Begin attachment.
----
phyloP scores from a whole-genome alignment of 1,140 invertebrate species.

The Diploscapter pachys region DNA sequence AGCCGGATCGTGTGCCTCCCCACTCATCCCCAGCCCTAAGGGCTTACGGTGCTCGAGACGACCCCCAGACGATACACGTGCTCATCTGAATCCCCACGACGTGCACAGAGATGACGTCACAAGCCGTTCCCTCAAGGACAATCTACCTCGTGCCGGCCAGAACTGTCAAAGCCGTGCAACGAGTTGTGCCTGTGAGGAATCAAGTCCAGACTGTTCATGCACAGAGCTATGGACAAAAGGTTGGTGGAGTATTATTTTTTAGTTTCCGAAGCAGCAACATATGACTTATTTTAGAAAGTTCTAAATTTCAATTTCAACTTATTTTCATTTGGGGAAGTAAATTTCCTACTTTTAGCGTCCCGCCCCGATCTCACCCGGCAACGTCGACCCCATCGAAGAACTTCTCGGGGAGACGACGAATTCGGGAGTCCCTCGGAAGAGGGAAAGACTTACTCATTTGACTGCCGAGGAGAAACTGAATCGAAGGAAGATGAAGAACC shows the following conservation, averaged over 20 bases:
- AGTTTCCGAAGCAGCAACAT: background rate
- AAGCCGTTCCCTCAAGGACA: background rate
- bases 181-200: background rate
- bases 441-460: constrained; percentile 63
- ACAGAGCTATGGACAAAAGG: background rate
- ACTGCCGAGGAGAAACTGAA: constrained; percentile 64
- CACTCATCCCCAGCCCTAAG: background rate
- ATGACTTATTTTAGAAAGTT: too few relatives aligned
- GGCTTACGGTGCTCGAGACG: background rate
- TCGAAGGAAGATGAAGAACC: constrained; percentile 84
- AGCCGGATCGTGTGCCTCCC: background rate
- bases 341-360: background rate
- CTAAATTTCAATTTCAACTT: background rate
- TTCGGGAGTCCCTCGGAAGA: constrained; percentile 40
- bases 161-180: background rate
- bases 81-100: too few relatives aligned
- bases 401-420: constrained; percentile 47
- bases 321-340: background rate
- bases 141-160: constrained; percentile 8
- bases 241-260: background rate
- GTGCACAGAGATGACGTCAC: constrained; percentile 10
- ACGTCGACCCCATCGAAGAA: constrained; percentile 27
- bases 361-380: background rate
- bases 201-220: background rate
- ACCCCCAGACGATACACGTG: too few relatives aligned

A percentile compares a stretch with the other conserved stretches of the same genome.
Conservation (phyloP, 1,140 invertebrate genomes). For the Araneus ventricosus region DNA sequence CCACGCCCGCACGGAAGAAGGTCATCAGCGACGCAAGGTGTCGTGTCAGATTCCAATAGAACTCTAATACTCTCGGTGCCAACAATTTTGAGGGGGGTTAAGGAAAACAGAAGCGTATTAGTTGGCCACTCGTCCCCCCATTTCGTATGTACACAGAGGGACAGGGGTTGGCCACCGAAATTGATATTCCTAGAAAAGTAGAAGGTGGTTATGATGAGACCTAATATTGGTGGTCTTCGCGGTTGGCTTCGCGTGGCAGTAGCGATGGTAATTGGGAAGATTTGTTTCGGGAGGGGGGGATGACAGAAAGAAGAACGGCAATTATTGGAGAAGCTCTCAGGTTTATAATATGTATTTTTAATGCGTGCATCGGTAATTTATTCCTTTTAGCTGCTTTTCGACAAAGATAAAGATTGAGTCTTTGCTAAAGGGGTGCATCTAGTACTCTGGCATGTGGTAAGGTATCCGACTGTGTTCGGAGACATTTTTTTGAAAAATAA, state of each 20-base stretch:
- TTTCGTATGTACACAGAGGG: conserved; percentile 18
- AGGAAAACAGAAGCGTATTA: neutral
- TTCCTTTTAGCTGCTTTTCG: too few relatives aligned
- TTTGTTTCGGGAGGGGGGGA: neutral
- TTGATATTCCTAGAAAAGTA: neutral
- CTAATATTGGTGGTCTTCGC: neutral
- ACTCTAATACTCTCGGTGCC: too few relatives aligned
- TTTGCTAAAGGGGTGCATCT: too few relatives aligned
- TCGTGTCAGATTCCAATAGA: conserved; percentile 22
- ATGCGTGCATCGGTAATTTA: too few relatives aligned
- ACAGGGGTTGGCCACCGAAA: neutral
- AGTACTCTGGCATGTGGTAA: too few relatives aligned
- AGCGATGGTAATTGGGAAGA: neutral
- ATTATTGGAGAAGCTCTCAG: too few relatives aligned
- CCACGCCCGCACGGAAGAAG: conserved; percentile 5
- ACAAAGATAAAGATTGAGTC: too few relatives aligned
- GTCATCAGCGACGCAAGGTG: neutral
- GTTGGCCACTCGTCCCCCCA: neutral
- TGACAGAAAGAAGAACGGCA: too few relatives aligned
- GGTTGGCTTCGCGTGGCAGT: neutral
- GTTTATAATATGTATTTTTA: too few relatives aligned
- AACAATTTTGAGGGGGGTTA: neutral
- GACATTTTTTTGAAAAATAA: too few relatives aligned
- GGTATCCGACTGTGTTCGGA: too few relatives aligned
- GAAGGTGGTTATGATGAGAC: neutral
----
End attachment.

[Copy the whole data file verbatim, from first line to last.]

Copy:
phyloP scores from a whole-genome alignment of 1,140 invertebrate species.

The Diploscapter pachys region DNA sequence AGCCGGATCGTGTGCCTCCCCACTCATCCCCAGCCCTAAGGGCTTACGGTGCTCGAGACGACCCCCAGACGATACACGTGCTCATCTGAATCCCCACGACGTGCACAGAGATGACGTCACAAGCCGTTCCCTCAAGGACAATCTACCTCGTGCCGGCCAGAACTGTCAAAGCCGTGCAACGAGTTGTGCCTGTGAGGAATCAAGTCCAGACTGTTCATGCACAGAGCTATGGACAAAAGGTTGGTGGAGTATTATTTTTTAGTTTCCGAAGCAGCAACATATGACTTATTTTAGAAAGTTCTAAATTTCAATTTCAACTTATTTTCATTTGGGGAAGTAAATTTCCTACTTTTAGCGTCCCGCCCCGATCTCACCCGGCAACGTCGACCCCATCGAAGAACTTCTCGGGGAGACGACGAATTCGGGAGTCCCTCGGAAGAGGGAAAGACTTACTCATTTGACTGCCGAGGAGAAACTGAATCGAAGGAAGATGAAGAACC shows the following conservation, averaged over 20 bases:
- AGTTTCCGAAGCAGCAACAT: background rate
- AAGCCGTTCCCTCAAGGACA: background rate
- bases 181-200: background rate
- bases 441-460: constrained; percentile 63
- ACAGAGCTATGGACAAAAGG: background rate
- ACTGCCGAGGAGAAACTGAA: constrained; percentile 64
- CACTCATCCCCAGCCCTAAG: background rate
- ATGACTTATTTTAGAAAGTT: too few relatives aligned
- GGCTTACGGTGCTCGAGACG: background rate
- TCGAAGGAAGATGAAGAACC: constrained; percentile 84
- AGCCGGATCGTGTGCCTCCC: background rate
- bases 341-360: background rate
- CTAAATTTCAATTTCAACTT: background rate
- TTCGGGAGTCCCTCGGAAGA: constrained; percentile 40
- bases 161-180: background rate
- bases 81-100: too few relatives aligned
- bases 401-420: constrained; percentile 47
- bases 321-340: background rate
- bases 141-160: constrained; percentile 8
- bases 241-260: background rate
- GTGCACAGAGATGACGTCAC: constrained; percentile 10
- ACGTCGACCCCATCGAAGAA: constrained; percentile 27
- bases 361-380: background rate
- bases 201-220: background rate
- ACCCCCAGACGATACACGTG: too few relatives aligned

A percentile compares a stretch with the other conserved stretches of the same genome.
Conservation (phyloP, 1,140 invertebrate genomes). For the Araneus ventricosus region DNA sequence CCACGCCCGCACGGAAGAAGGTCATCAGCGACGCAAGGTGTCGTGTCAGATTCCAATAGAACTCTAATACTCTCGGTGCCAACAATTTTGAGGGGGGTTAAGGAAAACAGAAGCGTATTAGTTGGCCACTCGTCCCCCCATTTCGTATGTACACAGAGGGACAGGGGTTGGCCACCGAAATTGATATTCCTAGAAAAGTAGAAGGTGGTTATGATGAGACCTAATATTGGTGGTCTTCGCGGTTGGCTTCGCGTGGCAGTAGCGATGGTAATTGGGAAGATTTGTTTCGGGAGGGGGGGATGACAGAAAGAAGAACGGCAATTATTGGAGAAGCTCTCAGGTTTATAATATGTATTTTTAATGCGTGCATCGGTAATTTATTCCTTTTAGCTGCTTTTCGACAAAGATAAAGATTGAGTCTTTGCTAAAGGGGTGCATCTAGTACTCTGGCATGTGGTAAGGTATCCGACTGTGTTCGGAGACATTTTTTTGAAAAATAA, state of each 20-base stretch:
- TTTCGTATGTACACAGAGGG: conserved; percentile 18
- AGGAAAACAGAAGCGTATTA: neutral
- TTCCTTTTAGCTGCTTTTCG: too few relatives aligned
- TTTGTTTCGGGAGGGGGGGA: neutral
- TTGATATTCCTAGAAAAGTA: neutral
- CTAATATTGGTGGTCTTCGC: neutral
- ACTCTAATACTCTCGGTGCC: too few relatives aligned
- TTTGCTAAAGGGGTGCATCT: too few relatives aligned
- TCGTGTCAGATTCCAATAGA: conserved; percentile 22
- ATGCGTGCATCGGTAATTTA: too few relatives aligned
- ACAGGGGTTGGCCACCGAAA: neutral
- AGTACTCTGGCATGTGGTAA: too few relatives aligned
- AGCGATGGTAATTGGGAAGA: neutral
- ATTATTGGAGAAGCTCTCAG: too few relatives aligned
- CCACGCCCGCACGGAAGAAG: conserved; percentile 5
- ACAAAGATAAAGATTGAGTC: too few relatives aligned
- GTCATCAGCGACGCAAGGTG: neutral
- GTTGGCCACTCGTCCCCCCA: neutral
- TGACAGAAAGAAGAACGGCA: too few relatives aligned
- GGTTGGCTTCGCGTGGCAGT: neutral
- GTTTATAATATGTATTTTTA: too few relatives aligned
- AACAATTTTGAGGGGGGTTA: neutral
- GACATTTTTTTGAAAAATAA: too few relatives aligned
- GGTATCCGACTGTGTTCGGA: too few relatives aligned
- GAAGGTGGTTATGATGAGAC: neutral